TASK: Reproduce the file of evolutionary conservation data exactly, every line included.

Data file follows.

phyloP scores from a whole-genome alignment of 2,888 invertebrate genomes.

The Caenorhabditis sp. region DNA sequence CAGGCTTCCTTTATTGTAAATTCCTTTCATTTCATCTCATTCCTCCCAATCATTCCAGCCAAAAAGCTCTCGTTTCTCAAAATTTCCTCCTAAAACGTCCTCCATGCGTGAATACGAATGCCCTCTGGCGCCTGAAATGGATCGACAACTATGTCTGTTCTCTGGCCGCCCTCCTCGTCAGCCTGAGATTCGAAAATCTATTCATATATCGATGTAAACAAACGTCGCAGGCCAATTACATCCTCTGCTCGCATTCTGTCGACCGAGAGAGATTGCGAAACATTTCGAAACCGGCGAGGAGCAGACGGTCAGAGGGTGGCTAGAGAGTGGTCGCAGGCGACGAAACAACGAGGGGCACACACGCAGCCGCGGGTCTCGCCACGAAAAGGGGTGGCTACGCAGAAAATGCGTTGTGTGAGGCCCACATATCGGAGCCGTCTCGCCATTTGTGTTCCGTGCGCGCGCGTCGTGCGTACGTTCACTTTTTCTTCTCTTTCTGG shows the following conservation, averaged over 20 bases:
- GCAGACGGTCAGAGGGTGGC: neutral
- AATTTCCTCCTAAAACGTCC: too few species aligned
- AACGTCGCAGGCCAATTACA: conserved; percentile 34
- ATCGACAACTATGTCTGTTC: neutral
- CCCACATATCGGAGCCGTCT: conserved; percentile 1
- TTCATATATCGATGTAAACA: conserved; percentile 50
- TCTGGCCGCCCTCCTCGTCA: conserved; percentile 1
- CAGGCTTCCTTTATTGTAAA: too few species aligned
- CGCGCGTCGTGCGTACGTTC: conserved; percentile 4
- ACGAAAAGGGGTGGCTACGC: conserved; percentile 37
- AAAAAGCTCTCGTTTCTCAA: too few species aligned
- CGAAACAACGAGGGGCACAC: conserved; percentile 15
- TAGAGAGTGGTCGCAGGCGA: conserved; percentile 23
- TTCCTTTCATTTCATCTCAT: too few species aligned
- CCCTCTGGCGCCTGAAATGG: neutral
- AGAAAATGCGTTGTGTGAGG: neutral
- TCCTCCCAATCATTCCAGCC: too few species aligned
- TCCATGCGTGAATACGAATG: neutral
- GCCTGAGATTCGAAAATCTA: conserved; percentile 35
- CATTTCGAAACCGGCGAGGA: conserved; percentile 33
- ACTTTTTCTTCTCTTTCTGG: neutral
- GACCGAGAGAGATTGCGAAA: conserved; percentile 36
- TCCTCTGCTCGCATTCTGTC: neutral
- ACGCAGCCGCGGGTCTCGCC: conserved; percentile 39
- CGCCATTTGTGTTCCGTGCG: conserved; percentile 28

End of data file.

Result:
phyloP scores from a whole-genome alignment of 2,888 invertebrate genomes.

The Caenorhabditis sp. region DNA sequence CAGGCTTCCTTTATTGTAAATTCCTTTCATTTCATCTCATTCCTCCCAATCATTCCAGCCAAAAAGCTCTCGTTTCTCAAAATTTCCTCCTAAAACGTCCTCCATGCGTGAATACGAATGCCCTCTGGCGCCTGAAATGGATCGACAACTATGTCTGTTCTCTGGCCGCCCTCCTCGTCAGCCTGAGATTCGAAAATCTATTCATATATCGATGTAAACAAACGTCGCAGGCCAATTACATCCTCTGCTCGCATTCTGTCGACCGAGAGAGATTGCGAAACATTTCGAAACCGGCGAGGAGCAGACGGTCAGAGGGTGGCTAGAGAGTGGTCGCAGGCGACGAAACAACGAGGGGCACACACGCAGCCGCGGGTCTCGCCACGAAAAGGGGTGGCTACGCAGAAAATGCGTTGTGTGAGGCCCACATATCGGAGCCGTCTCGCCATTTGTGTTCCGTGCGCGCGCGTCGTGCGTACGTTCACTTTTTCTTCTCTTTCTGG shows the following conservation, averaged over 20 bases:
- GCAGACGGTCAGAGGGTGGC: neutral
- AATTTCCTCCTAAAACGTCC: too few species aligned
- AACGTCGCAGGCCAATTACA: conserved; percentile 34
- ATCGACAACTATGTCTGTTC: neutral
- CCCACATATCGGAGCCGTCT: conserved; percentile 1
- TTCATATATCGATGTAAACA: conserved; percentile 50
- TCTGGCCGCCCTCCTCGTCA: conserved; percentile 1
- CAGGCTTCCTTTATTGTAAA: too few species aligned
- CGCGCGTCGTGCGTACGTTC: conserved; percentile 4
- ACGAAAAGGGGTGGCTACGC: conserved; percentile 37
- AAAAAGCTCTCGTTTCTCAA: too few species aligned
- CGAAACAACGAGGGGCACAC: conserved; percentile 15
- TAGAGAGTGGTCGCAGGCGA: conserved; percentile 23
- TTCCTTTCATTTCATCTCAT: too few species aligned
- CCCTCTGGCGCCTGAAATGG: neutral
- AGAAAATGCGTTGTGTGAGG: neutral
- TCCTCCCAATCATTCCAGCC: too few species aligned
- TCCATGCGTGAATACGAATG: neutral
- GCCTGAGATTCGAAAATCTA: conserved; percentile 35
- CATTTCGAAACCGGCGAGGA: conserved; percentile 33
- ACTTTTTCTTCTCTTTCTGG: neutral
- GACCGAGAGAGATTGCGAAA: conserved; percentile 36
- TCCTCTGCTCGCATTCTGTC: neutral
- ACGCAGCCGCGGGTCTCGCC: conserved; percentile 39
- CGCCATTTGTGTTCCGTGCG: conserved; percentile 28